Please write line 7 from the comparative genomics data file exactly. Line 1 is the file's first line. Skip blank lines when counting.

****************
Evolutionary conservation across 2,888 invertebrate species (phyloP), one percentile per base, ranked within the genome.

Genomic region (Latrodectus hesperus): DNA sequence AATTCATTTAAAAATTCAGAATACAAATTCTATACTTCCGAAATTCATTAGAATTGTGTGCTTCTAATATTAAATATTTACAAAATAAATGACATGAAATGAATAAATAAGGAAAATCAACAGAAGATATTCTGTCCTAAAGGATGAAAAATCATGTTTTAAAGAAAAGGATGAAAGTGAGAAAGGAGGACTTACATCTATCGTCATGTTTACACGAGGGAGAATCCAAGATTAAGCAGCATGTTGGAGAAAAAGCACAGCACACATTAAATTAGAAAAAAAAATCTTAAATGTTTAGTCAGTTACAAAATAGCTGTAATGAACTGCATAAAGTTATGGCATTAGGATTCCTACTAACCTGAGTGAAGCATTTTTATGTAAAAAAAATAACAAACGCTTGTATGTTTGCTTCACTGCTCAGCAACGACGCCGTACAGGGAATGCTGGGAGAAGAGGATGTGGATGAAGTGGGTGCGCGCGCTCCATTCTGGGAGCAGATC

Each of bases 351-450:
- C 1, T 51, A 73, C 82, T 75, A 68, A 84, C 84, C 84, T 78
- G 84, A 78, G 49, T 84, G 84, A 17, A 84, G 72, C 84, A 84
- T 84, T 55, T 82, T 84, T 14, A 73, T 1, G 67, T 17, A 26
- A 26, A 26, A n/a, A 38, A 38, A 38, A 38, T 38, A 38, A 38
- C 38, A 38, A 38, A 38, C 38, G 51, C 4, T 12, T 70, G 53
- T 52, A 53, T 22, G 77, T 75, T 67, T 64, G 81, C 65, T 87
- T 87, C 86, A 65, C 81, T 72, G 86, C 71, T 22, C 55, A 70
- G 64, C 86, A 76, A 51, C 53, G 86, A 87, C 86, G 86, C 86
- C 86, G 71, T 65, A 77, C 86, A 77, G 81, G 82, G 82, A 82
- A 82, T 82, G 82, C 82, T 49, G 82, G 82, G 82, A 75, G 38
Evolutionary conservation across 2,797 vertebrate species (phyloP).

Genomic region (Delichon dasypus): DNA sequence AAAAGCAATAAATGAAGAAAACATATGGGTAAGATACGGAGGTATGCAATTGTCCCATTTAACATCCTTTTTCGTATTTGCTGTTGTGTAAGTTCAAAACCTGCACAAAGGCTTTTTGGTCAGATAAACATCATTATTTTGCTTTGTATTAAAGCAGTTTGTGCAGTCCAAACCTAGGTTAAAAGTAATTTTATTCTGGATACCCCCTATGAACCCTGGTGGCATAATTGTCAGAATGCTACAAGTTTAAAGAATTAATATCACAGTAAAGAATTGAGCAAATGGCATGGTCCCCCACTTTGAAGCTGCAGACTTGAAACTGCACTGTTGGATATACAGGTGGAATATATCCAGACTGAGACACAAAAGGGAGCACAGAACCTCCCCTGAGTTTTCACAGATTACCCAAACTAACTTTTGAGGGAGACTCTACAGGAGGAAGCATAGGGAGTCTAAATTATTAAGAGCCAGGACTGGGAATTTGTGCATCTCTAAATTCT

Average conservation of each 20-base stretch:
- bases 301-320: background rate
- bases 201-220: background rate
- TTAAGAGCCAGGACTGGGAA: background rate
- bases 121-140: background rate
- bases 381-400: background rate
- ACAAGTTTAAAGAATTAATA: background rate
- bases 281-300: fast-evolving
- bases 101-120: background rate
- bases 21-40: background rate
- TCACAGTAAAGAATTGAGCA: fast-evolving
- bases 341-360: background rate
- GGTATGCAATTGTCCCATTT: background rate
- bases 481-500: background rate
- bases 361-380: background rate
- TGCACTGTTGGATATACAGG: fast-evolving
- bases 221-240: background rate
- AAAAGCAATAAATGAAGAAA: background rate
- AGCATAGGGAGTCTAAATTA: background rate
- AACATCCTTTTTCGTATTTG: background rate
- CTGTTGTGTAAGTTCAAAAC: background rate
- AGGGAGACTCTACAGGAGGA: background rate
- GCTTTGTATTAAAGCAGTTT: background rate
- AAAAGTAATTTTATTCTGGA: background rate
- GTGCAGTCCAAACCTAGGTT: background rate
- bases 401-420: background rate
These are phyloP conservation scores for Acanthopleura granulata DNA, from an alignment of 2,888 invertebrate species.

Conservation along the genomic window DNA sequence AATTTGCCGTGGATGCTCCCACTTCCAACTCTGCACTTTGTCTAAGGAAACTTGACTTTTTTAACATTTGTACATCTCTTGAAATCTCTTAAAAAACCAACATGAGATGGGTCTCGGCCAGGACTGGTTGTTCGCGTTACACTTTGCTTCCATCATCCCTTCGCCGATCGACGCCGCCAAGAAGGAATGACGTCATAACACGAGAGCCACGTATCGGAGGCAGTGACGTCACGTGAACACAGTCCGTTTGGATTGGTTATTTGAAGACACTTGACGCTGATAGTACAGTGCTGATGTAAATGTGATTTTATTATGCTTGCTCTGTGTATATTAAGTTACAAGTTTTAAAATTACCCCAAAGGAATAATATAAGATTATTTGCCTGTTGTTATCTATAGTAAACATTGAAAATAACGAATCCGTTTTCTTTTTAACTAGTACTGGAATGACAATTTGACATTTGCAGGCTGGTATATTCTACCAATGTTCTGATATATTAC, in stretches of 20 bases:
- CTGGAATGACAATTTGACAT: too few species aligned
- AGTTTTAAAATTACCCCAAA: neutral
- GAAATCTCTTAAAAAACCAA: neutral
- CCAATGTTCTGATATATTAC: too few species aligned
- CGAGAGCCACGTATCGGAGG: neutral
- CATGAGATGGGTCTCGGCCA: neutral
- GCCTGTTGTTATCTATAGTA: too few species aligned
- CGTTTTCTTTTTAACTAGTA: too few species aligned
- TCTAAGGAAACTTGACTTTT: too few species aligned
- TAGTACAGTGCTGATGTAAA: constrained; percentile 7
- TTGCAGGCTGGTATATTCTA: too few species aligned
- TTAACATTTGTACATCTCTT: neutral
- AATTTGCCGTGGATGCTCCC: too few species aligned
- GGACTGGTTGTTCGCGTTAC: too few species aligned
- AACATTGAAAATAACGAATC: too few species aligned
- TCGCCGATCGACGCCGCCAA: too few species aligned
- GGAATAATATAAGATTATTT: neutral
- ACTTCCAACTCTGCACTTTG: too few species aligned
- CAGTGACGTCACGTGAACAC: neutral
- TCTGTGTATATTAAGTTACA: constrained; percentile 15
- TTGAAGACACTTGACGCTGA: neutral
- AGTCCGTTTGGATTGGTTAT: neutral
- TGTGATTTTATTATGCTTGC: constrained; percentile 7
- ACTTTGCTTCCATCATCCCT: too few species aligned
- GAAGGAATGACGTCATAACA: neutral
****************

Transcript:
- A 26, A 26, A n/a, A 38, A 38, A 38, A 38, T 38, A 38, A 38